IMO, the biggest pains with LOOP are remembering how multiple termination clauses interact with other clauses and such. In other words, it's that it's a whole big complex macro, whatever it's syntax. And I'm assuming ITERATE has some of the same issues since it's basically LOOP with more sexprs. That said, I'm not an ITERATE guru at this point; I have just skimmed the top-level documentation and never used it in practice.
Cheers, Dave
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Re: Better then loop/iterate?

Postby Jasper » Thu Mar 19, 2009 12:56 pm

findinglisp wrote:Well, LOOP is just one big sexpr.
Well, without messing with the reader, i would have to be at least one, no?

I agree that much of my reaction to loop is esthetic/emotional, though. And i am also a novice in iterate. I know some real advantages though:
  • Extensible via regular macros and drivers. Would've been nice if they allowed 'regular macros' but only inside the iterate construct, since many of the macros wouldn't make sense outside anyway.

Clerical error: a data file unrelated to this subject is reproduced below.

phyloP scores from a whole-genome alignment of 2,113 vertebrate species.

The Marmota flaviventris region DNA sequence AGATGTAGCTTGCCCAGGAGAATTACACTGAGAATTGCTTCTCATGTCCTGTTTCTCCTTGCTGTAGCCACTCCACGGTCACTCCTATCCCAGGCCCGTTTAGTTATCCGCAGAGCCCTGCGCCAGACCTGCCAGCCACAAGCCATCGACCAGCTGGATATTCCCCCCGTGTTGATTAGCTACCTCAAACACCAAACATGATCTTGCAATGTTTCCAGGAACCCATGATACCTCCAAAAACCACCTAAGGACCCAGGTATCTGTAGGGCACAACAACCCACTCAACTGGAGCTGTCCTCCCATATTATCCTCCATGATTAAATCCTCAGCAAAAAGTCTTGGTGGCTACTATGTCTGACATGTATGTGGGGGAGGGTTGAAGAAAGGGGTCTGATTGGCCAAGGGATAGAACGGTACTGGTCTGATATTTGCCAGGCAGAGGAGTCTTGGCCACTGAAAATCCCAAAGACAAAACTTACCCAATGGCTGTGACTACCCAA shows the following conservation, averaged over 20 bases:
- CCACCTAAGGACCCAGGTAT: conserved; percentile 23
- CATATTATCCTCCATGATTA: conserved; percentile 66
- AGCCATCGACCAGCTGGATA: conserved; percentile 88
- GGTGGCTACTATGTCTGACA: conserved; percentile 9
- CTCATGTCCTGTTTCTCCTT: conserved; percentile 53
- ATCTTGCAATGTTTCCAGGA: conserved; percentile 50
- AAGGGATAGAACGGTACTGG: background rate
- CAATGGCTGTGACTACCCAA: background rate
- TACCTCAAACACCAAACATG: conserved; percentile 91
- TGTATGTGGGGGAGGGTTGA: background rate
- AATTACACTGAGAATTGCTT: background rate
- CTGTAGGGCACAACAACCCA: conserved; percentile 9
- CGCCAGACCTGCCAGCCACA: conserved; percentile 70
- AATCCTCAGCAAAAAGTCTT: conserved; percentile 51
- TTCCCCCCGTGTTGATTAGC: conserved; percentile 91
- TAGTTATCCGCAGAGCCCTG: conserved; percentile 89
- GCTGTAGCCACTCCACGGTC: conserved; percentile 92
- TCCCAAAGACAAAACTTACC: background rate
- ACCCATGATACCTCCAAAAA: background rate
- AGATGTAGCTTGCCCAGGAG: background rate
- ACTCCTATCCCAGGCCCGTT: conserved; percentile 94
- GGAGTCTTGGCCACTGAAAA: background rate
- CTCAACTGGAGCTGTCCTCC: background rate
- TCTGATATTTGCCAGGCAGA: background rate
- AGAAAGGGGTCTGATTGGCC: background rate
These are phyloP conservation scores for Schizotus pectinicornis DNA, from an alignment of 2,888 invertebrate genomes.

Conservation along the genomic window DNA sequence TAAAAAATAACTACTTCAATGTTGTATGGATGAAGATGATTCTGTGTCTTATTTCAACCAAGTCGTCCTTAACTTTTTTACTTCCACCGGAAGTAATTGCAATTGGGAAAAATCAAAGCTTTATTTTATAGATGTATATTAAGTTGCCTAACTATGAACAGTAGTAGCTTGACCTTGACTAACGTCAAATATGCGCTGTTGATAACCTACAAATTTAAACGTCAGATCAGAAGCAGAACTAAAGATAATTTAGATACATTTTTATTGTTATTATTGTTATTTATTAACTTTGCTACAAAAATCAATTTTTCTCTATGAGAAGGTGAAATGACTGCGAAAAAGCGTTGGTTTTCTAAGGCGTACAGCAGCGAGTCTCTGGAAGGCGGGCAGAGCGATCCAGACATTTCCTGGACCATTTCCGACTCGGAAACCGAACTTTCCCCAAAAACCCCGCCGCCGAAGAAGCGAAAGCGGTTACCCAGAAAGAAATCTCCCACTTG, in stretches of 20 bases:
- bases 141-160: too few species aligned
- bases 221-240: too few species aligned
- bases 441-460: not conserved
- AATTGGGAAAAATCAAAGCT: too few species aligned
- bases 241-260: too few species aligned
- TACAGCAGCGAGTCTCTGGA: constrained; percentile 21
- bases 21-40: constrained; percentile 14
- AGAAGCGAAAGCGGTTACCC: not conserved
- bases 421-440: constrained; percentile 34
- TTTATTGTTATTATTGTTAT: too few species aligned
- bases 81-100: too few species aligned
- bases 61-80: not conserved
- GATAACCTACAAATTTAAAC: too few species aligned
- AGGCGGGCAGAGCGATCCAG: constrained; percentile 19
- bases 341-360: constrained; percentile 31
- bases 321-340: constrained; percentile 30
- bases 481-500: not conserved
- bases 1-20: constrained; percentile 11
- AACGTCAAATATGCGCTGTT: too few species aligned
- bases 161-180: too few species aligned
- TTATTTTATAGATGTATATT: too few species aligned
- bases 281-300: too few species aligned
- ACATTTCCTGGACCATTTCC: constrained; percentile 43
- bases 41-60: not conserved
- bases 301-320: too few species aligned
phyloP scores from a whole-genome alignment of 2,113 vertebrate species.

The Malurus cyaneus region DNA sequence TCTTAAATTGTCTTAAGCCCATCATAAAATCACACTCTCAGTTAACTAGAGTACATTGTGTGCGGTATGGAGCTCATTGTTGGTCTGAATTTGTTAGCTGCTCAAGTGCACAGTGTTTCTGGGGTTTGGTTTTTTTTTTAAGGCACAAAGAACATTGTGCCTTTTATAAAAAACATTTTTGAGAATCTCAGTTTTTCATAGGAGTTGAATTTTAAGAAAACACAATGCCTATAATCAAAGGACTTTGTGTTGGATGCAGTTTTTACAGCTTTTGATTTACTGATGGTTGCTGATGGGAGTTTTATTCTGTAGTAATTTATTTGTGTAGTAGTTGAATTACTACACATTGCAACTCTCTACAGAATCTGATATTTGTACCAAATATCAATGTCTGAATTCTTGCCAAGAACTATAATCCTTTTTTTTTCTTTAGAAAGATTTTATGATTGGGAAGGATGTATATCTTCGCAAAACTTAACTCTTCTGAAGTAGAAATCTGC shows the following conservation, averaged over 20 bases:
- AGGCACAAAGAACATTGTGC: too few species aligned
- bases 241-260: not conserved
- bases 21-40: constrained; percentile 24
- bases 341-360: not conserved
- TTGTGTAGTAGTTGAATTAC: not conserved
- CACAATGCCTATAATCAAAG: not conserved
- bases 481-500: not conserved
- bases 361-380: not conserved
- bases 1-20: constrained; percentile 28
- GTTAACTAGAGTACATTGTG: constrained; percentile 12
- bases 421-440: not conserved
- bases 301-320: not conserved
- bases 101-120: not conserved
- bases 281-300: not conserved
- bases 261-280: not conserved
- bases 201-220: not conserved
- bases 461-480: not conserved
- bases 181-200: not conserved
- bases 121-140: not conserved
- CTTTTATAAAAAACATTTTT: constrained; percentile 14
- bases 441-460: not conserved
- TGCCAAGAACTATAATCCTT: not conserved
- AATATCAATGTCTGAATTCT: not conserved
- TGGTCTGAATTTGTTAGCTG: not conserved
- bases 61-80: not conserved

• The body of iter is a regular body. You can just write any code there if it doesn't collide with iters stuff.
  • An advantage of looking through macroexpansion output is that you can put collector anywhere, including callbacks: iter can:
    Code: Select all
    (in-package #:iterate)
    (defun repeated (n fn) (dotimes (k n) (funcall fn n)))
    (iter (repeat 1)
          (repeated 5 (lambda (x) (collect x))))
    And loop cant:
    Code: Select all
    (loop repeat 1
      do (repeated 5 (lambda (x) (collect x))))
    So iterate can be used in callbacks. Very useful, imo. (I'd even make a (iter-once ..) for it.